Jazz Fest will see the return of a lively and creative group that celebrates Louisiana music through the voices of its next generation — the Confetti Park Players.

Led by singer/songwriter Katy Hobgood Ray, they'll be performing songs such as "Have You Seen the Okra Man?," "Buttermilk Drop," "Roman Candy Man," "Watch Out for the Pirates" and "Snoball."

Ray and the kids will be onstage from 3 p.m. to 3:45 p.m. May 3.

Born in Bogalusa and raised in Shreveport, Ray has played music her entire life. In addition to knowing her way around a violin, guitar, ukulele and bass, Ray’s résumé also includes work as a radio host and content producer for NPR’s Red River Radio and launching an online north Louisiana music zine called NeonBridge.

A former Kindermusik teacher, five years ago, Ray found herself frequenting Algiers’ Confetti Park with her 2-year-old son Louis. The music soon came flowing out of her, and she was hosting a free music circle in the park.

“It’s such a great space,” she said. “It’s always filled with kids, and everyone seems to know everyone.”

Open to any child, the group met up twice a week to sing songs that ranged from traditional Louisiana favorites like “You are My Sunshine” to those crafted by Ray or local musicians she knew.

“We had 2-year-olds up through 8-year-olds, and the kids were loving it,” she said.

Then, one day, Ray got an unexpected call. Her friend and artist Charles Gillam wanted to book the group for the 2014 Algiers Folk Art Fest.

“All of a sudden, we had a gig,” Ray said. “So we had to come up with a name and decided on the Confetti Park Players.”

Within a year, the group released its whimsical first CD, “We’re Going to Confetti Park!,” which won a Parent’s Choice award.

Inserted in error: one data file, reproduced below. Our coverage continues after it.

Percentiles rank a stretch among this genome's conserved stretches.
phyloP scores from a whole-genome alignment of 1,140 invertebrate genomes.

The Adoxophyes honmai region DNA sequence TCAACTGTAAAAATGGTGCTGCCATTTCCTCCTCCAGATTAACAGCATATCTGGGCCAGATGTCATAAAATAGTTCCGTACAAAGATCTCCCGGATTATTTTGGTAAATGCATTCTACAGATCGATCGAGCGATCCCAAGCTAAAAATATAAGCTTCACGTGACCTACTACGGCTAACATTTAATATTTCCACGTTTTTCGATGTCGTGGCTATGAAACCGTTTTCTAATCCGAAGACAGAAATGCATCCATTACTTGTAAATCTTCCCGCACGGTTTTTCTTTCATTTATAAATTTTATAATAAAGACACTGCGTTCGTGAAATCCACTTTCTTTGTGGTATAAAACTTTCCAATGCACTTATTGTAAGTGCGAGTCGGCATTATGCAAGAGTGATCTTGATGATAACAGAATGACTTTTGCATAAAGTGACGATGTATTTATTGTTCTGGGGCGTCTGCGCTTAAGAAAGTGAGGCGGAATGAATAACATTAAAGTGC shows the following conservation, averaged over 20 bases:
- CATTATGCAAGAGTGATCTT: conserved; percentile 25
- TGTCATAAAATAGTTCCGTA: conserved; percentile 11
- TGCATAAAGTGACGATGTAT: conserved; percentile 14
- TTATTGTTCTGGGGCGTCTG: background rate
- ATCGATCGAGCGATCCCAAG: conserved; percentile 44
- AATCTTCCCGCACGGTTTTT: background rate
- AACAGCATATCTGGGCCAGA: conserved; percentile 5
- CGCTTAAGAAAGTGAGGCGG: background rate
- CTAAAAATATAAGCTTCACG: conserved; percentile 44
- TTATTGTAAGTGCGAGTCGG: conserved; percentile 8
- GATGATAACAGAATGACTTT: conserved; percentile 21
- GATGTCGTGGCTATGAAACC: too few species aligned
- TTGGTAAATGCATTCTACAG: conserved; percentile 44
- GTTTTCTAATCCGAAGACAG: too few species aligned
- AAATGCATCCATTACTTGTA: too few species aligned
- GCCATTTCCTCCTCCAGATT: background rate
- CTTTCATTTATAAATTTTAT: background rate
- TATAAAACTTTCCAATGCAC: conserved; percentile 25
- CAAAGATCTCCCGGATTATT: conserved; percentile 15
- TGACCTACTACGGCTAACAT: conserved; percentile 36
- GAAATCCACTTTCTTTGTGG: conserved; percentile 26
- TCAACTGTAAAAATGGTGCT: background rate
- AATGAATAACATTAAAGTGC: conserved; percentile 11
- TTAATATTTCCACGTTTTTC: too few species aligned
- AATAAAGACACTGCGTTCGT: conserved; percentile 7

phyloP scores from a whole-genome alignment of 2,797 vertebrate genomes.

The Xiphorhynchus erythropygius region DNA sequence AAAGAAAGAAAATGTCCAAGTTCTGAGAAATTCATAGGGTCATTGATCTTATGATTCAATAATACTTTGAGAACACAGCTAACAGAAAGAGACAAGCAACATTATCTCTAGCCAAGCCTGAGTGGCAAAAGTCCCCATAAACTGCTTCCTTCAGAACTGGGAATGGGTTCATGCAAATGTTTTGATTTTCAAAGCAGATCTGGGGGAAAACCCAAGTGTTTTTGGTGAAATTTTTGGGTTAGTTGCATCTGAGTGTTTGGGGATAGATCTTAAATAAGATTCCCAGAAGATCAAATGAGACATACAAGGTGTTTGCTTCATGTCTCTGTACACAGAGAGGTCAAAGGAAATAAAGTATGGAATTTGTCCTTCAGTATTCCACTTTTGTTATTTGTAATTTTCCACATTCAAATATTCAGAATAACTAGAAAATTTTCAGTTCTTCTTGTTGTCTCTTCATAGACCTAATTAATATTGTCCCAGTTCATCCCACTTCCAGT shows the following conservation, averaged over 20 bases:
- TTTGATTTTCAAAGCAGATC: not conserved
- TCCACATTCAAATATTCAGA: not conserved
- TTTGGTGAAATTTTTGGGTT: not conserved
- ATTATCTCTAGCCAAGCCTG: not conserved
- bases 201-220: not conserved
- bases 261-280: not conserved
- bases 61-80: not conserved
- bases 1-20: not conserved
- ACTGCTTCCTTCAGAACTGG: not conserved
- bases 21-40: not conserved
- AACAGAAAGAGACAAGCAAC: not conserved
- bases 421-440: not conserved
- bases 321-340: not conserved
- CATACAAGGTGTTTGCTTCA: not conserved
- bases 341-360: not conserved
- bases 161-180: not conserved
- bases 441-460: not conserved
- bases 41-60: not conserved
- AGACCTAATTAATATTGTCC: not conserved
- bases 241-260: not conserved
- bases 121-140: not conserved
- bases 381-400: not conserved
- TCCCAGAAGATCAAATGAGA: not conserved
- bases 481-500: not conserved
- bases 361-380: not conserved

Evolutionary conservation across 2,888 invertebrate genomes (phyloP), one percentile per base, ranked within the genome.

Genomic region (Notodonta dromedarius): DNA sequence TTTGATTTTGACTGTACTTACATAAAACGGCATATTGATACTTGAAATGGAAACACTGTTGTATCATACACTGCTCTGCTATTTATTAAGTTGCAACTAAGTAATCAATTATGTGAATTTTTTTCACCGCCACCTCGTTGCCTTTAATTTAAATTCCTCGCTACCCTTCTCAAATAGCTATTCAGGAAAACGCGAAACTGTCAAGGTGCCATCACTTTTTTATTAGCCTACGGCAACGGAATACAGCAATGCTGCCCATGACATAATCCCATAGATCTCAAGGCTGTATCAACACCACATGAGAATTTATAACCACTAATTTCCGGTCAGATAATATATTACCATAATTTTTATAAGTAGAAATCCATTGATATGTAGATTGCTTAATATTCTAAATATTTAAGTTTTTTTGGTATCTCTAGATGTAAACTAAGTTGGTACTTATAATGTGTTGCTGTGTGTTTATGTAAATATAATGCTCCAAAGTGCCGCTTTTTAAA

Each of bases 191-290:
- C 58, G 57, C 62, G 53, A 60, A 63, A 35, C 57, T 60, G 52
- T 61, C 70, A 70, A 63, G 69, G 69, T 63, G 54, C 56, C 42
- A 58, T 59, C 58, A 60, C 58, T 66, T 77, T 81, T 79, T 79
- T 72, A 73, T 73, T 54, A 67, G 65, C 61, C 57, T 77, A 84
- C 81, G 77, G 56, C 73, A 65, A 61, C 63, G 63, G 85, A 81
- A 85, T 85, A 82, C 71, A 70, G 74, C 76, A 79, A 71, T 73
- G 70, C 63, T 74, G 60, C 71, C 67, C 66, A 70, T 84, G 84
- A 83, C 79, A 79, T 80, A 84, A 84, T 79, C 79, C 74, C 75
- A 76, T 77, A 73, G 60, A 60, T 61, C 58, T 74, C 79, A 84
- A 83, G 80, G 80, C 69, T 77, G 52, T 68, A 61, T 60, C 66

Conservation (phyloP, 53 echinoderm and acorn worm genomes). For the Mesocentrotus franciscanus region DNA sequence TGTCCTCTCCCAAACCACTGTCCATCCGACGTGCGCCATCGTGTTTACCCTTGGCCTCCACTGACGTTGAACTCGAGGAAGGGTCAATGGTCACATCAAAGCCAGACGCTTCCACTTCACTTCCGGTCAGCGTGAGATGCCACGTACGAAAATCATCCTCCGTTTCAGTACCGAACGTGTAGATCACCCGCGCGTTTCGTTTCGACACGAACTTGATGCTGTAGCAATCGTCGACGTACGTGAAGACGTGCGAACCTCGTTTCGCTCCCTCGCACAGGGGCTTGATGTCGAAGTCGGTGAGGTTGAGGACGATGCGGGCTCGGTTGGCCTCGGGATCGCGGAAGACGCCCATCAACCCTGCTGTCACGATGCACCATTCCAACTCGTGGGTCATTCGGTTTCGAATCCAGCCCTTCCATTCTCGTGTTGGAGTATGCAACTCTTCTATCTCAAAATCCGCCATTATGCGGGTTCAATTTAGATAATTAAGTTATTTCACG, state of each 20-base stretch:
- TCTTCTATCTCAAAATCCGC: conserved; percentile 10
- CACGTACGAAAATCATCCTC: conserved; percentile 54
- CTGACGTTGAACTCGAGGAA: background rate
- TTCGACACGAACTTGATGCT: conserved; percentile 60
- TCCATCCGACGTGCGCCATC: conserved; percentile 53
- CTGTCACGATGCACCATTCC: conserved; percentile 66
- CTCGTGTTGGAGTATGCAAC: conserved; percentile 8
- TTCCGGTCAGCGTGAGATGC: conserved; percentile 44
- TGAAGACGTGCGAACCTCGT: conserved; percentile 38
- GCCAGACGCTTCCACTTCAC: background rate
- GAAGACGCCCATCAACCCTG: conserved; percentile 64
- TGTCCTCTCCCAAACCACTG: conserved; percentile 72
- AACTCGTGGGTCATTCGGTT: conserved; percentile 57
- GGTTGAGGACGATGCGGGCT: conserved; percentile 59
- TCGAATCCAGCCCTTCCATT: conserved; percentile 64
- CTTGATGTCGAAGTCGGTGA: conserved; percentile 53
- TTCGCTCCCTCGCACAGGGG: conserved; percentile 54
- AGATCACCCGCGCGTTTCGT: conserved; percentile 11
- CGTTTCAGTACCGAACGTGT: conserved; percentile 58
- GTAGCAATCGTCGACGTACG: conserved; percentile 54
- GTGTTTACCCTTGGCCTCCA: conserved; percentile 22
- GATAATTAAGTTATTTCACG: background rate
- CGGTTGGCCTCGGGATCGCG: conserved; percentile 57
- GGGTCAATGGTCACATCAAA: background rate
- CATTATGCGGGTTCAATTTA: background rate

Tracks include include original tunes, and songs ranging from jump rope jingles to blues, featuring well known local musicians such as Tom McDermott, Matthew Perrine, Sarah Quintana and Johnny Vidacovich.

The Confetti Park Players also performed at the 2015 French Quarter Fest.

“At that point, I applied to Jazz Fest, and we got in.” Ray said. The group performed there in 2016.

Hrilina Ramrakhiani has been with the Confetti Park Players since its early days, and the young teen says she remembers her first Jazz Fest performance fondly.

“The organization treated us like stars … we had our own special entrance, we had access to a trailer and water before and after the show and we were allowed to share our music and captivate the audience, and then enjoy the festival after performing.”

In addition to performing, Hrilina said the Confetti Park Players also get to write their own songs and poems.

Ray noted there was definitely a learning curve in going from working with professional musicians to teaching children but said she’s loved the journey.

“It’s just such a miracle to watch a kid emerge from their shell through music,” she said. “Someone will show up shy and looking at the ground, and then you can watch them become alive.

"These kids have also developed a great community with each other, and that’s not surprising really. For me, personally, music has always been a unifier — it’s how I met my friends and my husband — and now it’s helping these children realize their own potential.”

The Confetti Park Players have a lot of playing ahead of them. After Jazz Fest, they’re booked for the Beignet Festival in October, and then they’ll be performing for their fifth year at the gig that started it all — The Algiers Folk Art Festival.

They’re also about to release their first music video, “Let’s Go Riding on the Mississippi River,” filmed aboard the Creole Queen. The video will be released on the group’s website, confettipark.com.

For now, though, the focus is on Jazz Fest, where Hrilina looks forward to performing one of her favorites, the title track from their CD.

“I think my favorite song has to be “We’re Going to Confetti Park.” It’s our staple song, and we have lots of fun with it — we play with shakers and wave colorful scarves. The lyrics are kind of the story of Confetti Park. … It’s a very upbeat, energizing, interactive song.”